He stuffed the bags into the saddlebags of his bike and roared toward home, nervously tapping his fingers on handlebars at red lights, riding on shoulders to keep from slowing down. He was anxious to get to the privacy of his own room and read about Branach St. Germaine.
Two beers, one jar of peanuts, and one “NOW” article later, Brash was sitting on the edge of his bed looking at the wall, seeing nothing but his own heavy thoughts. He pulled out his phone, looked up a website, and waited on hold for ten minutes to hear the time of the next flight from Austin to New York.
There was a flight to Newark in a little over three hours. He looked at his watch and calculated the time it would take to drive from Dripping Springs at that time of day. As he booked the flight, he stood up, walked to the small closet, grabbed a duffel bag, and began shoving stuff into it. Ten minutes later, he closed his door and locked it, threw the duffel over his shoulder, and headed straight for the office downstairs. He dropped the duffel on the hallway floor beside the closed door and knocked.
“Yeah?” Brash looked inside, glad that his dad was by himself, and stepped in. “What’s up?”
“I’m takin’ personal time, Pop. Gonna be gone for a couple of days.”
“What the hell is ‘personal time’?”
The gruffness made Brash smile. “It means I’m not gonna be here if you call and I’m not tellin’ you why.”
The Sons of Sanctuary President looked up at Brash, over the top of his readers, and narrowed his eyes. “You got a secret?”
“Everybody’s got secrets.”
Brandon Fornight studied his son for a minute. “True enough. Is it the kind of secret that could affect this club?”
Brash shook his head. “Don’t see how.”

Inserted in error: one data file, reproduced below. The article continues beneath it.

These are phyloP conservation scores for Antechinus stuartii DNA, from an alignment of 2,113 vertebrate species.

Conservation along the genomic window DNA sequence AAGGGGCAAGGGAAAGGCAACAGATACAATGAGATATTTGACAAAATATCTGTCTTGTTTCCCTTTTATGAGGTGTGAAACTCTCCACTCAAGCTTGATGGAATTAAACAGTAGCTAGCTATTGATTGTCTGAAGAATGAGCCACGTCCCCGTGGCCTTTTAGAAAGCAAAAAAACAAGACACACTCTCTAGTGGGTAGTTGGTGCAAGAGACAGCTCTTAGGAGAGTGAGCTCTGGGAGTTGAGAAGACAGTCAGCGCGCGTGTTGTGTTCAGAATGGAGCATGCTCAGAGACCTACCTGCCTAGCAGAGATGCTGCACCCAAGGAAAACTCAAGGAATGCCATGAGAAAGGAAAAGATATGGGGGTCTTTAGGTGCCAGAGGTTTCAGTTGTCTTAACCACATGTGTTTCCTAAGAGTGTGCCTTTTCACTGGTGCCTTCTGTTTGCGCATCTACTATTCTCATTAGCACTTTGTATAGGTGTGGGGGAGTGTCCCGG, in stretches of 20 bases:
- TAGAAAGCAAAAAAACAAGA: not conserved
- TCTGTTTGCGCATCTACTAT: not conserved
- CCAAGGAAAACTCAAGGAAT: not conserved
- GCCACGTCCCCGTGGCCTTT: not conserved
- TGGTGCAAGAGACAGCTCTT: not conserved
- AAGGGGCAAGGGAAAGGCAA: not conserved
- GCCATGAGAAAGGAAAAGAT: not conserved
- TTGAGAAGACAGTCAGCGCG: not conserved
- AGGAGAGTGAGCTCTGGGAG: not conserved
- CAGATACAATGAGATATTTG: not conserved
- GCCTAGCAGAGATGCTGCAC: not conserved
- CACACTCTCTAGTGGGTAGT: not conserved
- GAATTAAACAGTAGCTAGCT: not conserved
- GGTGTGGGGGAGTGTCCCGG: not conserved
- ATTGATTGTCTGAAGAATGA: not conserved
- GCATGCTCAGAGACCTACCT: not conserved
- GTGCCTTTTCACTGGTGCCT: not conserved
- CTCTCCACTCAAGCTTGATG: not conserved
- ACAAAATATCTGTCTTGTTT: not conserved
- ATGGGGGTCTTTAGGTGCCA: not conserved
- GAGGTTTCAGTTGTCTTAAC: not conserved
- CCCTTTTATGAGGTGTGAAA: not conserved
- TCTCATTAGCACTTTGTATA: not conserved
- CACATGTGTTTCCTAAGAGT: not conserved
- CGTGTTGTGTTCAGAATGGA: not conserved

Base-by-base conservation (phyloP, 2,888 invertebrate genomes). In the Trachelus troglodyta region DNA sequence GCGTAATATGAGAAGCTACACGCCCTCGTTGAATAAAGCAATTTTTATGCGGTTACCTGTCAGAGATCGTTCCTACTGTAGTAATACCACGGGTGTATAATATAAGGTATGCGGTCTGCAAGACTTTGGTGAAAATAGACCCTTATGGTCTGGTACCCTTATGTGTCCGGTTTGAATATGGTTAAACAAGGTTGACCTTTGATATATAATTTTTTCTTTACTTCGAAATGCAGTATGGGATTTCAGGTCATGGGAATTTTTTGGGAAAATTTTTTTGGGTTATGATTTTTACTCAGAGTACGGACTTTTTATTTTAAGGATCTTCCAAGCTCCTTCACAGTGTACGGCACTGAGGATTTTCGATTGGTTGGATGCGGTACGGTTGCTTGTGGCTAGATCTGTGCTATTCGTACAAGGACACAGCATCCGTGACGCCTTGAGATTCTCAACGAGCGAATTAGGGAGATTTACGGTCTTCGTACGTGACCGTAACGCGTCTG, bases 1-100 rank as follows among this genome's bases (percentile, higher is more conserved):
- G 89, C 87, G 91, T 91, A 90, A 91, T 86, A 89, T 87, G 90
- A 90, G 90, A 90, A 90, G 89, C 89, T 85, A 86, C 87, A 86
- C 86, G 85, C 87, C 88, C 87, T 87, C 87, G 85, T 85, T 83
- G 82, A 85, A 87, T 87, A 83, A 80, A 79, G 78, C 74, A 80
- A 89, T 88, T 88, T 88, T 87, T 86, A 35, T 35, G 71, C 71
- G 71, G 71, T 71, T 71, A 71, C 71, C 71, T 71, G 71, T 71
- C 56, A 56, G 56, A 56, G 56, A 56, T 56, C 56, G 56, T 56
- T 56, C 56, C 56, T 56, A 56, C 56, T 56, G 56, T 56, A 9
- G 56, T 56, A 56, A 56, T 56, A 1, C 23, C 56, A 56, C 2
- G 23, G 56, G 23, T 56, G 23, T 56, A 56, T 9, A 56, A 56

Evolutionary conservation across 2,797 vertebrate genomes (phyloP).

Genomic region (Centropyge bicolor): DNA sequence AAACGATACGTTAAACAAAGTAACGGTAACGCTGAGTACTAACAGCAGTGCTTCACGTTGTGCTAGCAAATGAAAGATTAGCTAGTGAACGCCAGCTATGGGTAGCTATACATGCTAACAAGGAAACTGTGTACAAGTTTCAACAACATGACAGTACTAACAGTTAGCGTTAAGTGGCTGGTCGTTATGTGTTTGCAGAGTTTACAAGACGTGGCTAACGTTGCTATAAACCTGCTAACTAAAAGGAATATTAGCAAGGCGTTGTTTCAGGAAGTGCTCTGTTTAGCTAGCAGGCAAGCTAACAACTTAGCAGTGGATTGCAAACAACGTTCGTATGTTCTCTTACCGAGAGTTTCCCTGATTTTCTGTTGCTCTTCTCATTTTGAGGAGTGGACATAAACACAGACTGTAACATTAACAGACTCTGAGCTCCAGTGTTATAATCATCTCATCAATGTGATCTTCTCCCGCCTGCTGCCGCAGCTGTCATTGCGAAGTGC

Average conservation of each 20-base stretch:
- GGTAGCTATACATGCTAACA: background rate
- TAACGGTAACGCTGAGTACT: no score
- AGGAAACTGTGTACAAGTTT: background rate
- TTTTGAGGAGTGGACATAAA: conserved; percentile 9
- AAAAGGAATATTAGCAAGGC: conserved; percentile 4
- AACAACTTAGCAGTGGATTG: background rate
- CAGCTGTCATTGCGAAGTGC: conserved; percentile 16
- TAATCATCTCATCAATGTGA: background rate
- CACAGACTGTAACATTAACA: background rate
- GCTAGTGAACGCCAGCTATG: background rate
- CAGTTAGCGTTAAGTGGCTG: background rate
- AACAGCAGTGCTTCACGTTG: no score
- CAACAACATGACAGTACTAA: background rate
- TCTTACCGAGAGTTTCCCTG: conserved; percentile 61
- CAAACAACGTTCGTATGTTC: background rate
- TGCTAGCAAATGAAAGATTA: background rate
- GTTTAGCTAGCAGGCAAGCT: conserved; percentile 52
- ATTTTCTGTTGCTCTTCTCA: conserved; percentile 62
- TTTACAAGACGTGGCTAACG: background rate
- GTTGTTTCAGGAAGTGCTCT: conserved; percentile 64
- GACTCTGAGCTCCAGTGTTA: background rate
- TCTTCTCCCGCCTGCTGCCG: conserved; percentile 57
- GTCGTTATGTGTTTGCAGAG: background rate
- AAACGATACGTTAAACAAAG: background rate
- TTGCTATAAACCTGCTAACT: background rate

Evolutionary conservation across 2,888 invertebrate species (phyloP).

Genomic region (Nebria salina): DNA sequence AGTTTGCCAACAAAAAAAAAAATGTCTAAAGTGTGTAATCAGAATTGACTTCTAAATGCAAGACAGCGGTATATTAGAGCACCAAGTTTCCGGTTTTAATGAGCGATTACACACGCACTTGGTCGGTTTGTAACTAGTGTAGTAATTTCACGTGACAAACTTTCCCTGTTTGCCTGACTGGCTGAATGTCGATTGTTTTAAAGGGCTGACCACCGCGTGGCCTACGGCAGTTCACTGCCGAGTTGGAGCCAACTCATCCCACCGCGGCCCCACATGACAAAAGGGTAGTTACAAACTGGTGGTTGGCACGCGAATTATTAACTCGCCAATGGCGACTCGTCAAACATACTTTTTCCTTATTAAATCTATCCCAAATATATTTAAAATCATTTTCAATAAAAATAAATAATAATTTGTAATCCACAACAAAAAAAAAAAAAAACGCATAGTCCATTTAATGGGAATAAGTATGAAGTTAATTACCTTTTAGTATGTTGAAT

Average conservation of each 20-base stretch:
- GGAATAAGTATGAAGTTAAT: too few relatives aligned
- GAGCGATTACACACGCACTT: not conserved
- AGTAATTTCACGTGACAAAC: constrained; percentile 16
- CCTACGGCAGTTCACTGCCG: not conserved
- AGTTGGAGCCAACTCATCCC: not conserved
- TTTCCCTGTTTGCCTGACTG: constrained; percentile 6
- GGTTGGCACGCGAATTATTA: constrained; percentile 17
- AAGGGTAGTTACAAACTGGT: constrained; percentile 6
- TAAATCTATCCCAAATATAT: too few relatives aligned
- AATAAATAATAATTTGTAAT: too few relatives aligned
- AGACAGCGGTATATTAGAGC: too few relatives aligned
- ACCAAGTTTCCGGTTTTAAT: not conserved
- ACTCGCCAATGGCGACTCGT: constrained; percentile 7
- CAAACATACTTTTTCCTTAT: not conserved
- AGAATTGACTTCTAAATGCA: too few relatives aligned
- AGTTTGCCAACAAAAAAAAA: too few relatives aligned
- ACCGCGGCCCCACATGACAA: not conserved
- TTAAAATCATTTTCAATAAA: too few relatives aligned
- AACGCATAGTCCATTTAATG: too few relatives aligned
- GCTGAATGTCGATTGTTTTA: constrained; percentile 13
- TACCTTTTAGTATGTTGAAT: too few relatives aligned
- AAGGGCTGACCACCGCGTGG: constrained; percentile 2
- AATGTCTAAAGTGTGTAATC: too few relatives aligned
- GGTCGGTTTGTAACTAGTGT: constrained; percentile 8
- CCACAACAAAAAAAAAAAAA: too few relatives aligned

“Well, then. See you… When did you say you’d be back?”
“Bein’ purposefully vague, are you?”
Brash grinned. “That’s why they call it personal time. But I expect to be back Friday.”
“You gonna have your phone with you?” When Brash nodded, Bran looked back down at his ledger in a deliberately dismissive gesture. “Well, get outta here then.”
Brash parked his bike in the airplane hangar. The structure had already been on the property when the club had bought it and turned it into a compound twenty years earlier. They used part of it for vehicle maintenance and repair and part for parking.
Some of the guys who were working looked over and shot curious glances his way when Brash threw his duffel into his pickup and started it up, but it wasn’t their way to ask questions. The Sons figured that if somebody wanted you to know something, they’d tell you.
Brash took a cab to a midtown hotel, wondering all the way why human beings would choose to live in such a place. As he slid his credit card across the hotel counter to the agent on duty, he glanced at the name, Brandon Fornight. It seemed unlikely that it was a coincidence that that the mysterious look-alike’s first name began with the same four letters. He ordered room service and pulled out his laptop.
Getting intel on the guy didn’t take advanced ops. Within an hour Brash knew where Brannach St. Germaine worked, what kind of car he drove, what kind of women he dated, who his tailor was, and where he liked to dine. There was no shortage of photos online, but the one that grabbed his attention wasn’t one of the many with starlets or debutantes on his arm. It was the one taken with his arm around his mother as they were arriving together for some red carpet fundraiser. Brash had an almost irresistible compulsion to reach up and touch her face on the screen in front of him.
The knock on the door signaled that room service had arrived. It cost a fortune, but looked and tasted like shit. So he closed the computer and went out for a walk to clear his head and find something edible.